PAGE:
My ethnicity has long been a confusing and sensitive subject for me. The easiest (and technically correct) way to address my race would be to just say that I’m half Filipina and half White, and that’s the end of it.
That said, I often hear the all-too-familiar, “No way! You don’t even look that Asian!” I was born and raised in Los Angeles, California, as was my father, and his father before that. My mother, on the other hand, was born in the Philippines and came over to the United States as a young girl with her parents and siblings.
“For a long time, I didn’t know how to react to not “looking that Asian””
For a long time, I didn’t know how to react to not “looking that Asian”. I wasn’t sure if it was a compliment or an accusation, if I was supposed to tell them I was uncomfortable or let it slide because it was well intentioned. I am that Asian, regardless of how I look, but having people question the validity of your ethnicity because of your appearance is enough to throw anyone off.
Growing up, my household was very much Americanized. I ate Filipino food, and I called my grandparents by their Filipino names, Lola and Lolo, but I never felt that intrinsic difference that so many Asian Americans feel. And, for this, I was grateful. I was grateful that the way I looked and spoke did not affect the way I was treated, because I had seen so often that my Lola and Lolo were not able to say the same.
I had seen the impatient looks customers gave them when they were trying to order off of a menu or pay for items in a store. The way eyes rolled when they were not able to communicate in perfect English. I knew that they deserved better treatment, but I was also selfishly glad that I was treated better.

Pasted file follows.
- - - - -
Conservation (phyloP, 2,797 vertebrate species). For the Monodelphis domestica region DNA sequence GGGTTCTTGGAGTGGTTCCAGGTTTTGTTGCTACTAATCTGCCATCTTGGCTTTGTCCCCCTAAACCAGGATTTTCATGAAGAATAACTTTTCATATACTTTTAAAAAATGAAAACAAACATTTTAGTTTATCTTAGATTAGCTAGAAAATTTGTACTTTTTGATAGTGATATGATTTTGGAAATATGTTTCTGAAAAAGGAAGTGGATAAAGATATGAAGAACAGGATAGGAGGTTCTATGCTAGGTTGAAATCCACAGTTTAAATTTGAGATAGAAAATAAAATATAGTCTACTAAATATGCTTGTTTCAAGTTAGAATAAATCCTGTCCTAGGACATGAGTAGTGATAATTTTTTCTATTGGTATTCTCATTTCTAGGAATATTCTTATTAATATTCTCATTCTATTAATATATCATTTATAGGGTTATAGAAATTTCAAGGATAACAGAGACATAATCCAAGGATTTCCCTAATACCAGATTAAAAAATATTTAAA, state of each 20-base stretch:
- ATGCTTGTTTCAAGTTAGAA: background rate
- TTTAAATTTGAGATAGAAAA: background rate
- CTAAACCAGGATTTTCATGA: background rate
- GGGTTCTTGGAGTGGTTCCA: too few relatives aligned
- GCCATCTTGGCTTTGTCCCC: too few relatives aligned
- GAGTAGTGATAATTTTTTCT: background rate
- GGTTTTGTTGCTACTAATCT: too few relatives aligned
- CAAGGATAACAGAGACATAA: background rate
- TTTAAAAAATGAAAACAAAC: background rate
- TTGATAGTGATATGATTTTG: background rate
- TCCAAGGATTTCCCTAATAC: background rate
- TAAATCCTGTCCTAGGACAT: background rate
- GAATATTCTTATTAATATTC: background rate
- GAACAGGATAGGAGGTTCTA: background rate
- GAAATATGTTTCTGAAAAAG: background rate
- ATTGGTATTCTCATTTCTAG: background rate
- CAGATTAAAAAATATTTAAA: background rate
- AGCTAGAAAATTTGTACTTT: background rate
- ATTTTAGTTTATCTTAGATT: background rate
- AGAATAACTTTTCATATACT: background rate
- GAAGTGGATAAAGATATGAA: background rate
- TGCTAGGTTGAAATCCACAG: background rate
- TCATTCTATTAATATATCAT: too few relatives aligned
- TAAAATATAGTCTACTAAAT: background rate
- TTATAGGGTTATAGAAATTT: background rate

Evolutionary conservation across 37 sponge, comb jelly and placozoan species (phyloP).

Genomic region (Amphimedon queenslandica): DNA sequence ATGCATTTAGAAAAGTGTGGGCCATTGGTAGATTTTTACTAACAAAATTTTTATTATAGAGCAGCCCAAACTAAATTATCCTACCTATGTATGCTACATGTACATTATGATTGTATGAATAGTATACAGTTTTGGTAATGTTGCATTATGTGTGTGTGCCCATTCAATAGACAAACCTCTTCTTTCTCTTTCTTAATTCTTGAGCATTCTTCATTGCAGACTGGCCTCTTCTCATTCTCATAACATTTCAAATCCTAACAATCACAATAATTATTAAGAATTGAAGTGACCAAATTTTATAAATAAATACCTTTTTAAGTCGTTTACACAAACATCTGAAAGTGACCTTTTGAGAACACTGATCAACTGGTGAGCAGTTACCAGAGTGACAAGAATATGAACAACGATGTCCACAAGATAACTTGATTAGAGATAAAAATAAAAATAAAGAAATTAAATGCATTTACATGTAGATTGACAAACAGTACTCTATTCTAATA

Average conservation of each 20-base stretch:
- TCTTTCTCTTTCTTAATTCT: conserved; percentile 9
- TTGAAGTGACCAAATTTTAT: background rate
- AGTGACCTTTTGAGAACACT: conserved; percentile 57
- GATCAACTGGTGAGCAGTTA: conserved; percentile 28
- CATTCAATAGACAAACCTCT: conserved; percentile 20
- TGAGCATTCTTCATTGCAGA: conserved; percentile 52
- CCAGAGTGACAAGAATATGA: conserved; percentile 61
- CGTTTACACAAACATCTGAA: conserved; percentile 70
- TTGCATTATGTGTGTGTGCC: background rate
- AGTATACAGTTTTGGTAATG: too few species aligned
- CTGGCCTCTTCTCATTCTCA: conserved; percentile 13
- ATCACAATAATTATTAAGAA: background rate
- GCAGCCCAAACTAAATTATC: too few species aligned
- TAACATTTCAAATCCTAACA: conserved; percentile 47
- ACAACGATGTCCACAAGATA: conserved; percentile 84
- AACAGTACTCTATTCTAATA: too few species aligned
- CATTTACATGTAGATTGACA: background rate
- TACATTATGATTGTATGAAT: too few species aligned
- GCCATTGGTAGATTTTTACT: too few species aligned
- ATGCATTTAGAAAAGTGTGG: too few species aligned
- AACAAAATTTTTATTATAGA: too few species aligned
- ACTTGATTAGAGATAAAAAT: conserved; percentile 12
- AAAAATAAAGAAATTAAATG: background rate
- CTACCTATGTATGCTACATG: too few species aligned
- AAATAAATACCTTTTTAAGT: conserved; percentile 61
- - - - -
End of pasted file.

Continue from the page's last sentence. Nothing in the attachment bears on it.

Not looking that Asian meant I often heard racially insensitive remarks towards Asians, especially as the people around me grew older. People weren’t afraid to say what they thought of the Asian community when I was around, they didn’t expect me to get offended. I have friends who would tell me, “Ugh, you would not believe the f***ing Asians in my class,” And if I did get offended, or called them out for being offensive to the Asian community, I heard, “Why do you care? You don’t even look Asian, this doesn’t concern you.”
I didn’t know which bothered me more, that they thought it was okay to generalize their thoughts about one or two people to an entire continent of people, or that they thought my facial features defined my ethnicity.
“I’m proud to celebrate the traditions that my mother and grandparents taught me. . . they’re important to who I am, regardless of how I look.”
They were painfully wrong; it did concern me, and it still does. Though my features don’t scream “Filipino,” I am incredibly proud of my Filipino heritage. I’m proud to celebrate the traditions that my mother and grandparents taught me, the ones that they held onto and cherished, despite what others thought or said. They’re important to who I am, regardless of how I look.